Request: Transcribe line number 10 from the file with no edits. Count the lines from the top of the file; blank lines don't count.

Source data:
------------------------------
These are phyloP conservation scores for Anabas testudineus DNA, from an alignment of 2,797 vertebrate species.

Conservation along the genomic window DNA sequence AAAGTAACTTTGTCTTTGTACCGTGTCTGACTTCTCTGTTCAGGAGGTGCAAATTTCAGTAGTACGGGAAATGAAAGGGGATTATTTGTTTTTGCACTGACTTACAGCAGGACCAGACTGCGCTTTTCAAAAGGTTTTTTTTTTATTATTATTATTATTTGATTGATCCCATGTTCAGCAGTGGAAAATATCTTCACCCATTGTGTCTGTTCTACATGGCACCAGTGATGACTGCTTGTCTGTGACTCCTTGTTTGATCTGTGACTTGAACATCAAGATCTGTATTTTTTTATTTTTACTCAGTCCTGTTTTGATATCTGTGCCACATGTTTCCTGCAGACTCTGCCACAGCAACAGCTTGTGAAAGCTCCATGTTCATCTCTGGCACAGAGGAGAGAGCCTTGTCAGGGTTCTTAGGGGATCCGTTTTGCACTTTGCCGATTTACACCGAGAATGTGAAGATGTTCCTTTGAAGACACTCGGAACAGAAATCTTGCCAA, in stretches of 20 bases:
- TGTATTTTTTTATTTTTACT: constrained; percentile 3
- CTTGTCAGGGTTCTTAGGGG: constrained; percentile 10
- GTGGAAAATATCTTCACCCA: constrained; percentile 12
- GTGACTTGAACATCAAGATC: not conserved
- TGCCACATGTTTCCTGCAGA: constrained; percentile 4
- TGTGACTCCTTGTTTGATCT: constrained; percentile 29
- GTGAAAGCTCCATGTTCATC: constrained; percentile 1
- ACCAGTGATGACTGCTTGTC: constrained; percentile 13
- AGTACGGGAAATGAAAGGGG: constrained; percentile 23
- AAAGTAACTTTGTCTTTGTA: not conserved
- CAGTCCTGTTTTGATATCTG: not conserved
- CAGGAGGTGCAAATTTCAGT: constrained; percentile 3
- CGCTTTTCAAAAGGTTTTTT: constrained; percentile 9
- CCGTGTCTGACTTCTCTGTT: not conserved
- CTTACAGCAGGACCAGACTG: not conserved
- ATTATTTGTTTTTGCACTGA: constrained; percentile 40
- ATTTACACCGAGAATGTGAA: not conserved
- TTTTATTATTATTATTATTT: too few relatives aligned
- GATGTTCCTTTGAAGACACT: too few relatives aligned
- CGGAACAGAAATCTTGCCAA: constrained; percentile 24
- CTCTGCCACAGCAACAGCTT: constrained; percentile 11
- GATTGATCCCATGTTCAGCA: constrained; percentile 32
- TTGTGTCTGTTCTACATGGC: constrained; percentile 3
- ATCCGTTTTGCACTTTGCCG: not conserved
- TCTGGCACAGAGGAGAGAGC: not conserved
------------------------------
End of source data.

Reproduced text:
- ACCAGTGATGACTGCTTGTC: constrained; percentile 13